[VIC] Well, I used to manage the ones at Benrinnes which were eight or nine high.
[GORDON] 8 or 9? Good grief.
[VIC] And I used to hate going up the top because I didn't like heights.
[GORDON] But, also, I think that demonstrates just how a good design casks are, they can take that weight, how that double curved shape of the cask is so well designed, over time.
[VIC] But it's just a wonderful process maturation full stop, isn't it? Wherever you do it.
[GORDON] Yes. Well, that's the big change isn't it? From new make spirit, that's when you actually see the spirit appear and that's when you get very interested in it because you can actually see spirits, actually see whisky appearing at the end! Particularly if you're involved in a new recipe, or involved in a new distillery, or... that's the culmination, often, of years and years of work and investment and then you start to see it come out the other end. The excitement is just, second to none.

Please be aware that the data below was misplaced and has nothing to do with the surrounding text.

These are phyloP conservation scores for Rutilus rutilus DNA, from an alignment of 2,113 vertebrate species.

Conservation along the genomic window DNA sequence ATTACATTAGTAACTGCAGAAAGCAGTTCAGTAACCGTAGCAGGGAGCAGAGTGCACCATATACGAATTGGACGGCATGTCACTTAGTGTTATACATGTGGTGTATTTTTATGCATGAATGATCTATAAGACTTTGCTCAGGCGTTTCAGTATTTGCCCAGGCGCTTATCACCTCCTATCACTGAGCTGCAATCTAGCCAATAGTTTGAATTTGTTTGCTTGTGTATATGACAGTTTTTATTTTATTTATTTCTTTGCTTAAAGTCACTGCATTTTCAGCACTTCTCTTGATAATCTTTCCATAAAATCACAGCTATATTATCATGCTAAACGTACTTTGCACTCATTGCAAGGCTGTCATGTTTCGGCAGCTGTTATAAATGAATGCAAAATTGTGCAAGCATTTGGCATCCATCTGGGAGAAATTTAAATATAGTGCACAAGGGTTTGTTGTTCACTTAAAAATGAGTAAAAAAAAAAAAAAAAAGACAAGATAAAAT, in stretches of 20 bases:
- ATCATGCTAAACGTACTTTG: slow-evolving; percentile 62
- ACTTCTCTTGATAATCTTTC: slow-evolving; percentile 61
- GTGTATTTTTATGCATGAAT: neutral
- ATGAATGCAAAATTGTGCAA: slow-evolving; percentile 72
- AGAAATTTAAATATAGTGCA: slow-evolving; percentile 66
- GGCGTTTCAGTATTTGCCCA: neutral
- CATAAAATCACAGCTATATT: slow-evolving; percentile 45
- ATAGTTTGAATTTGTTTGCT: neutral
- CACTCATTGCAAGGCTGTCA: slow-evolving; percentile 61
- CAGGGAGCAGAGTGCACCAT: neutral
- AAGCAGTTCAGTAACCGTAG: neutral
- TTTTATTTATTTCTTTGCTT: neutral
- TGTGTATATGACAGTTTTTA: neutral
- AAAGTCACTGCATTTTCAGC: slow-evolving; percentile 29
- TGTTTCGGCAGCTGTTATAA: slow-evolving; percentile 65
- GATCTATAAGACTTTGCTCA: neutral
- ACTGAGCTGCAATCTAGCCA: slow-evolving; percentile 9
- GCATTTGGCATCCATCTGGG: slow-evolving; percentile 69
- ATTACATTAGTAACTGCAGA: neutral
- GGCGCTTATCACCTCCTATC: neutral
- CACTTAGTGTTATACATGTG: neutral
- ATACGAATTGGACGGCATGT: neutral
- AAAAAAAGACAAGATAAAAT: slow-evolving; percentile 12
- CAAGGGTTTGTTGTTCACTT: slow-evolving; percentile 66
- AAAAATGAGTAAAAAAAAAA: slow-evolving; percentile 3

[VIC] And at home, I have a special shelf, where I've got about six or seven bottles from various sites, you know, that were made while I was a manager.
[GORDON] Oh right.
[VIC] So that's wonderful to have, it's just such an exciting exciting process.
[VIC] Excellent, thank you!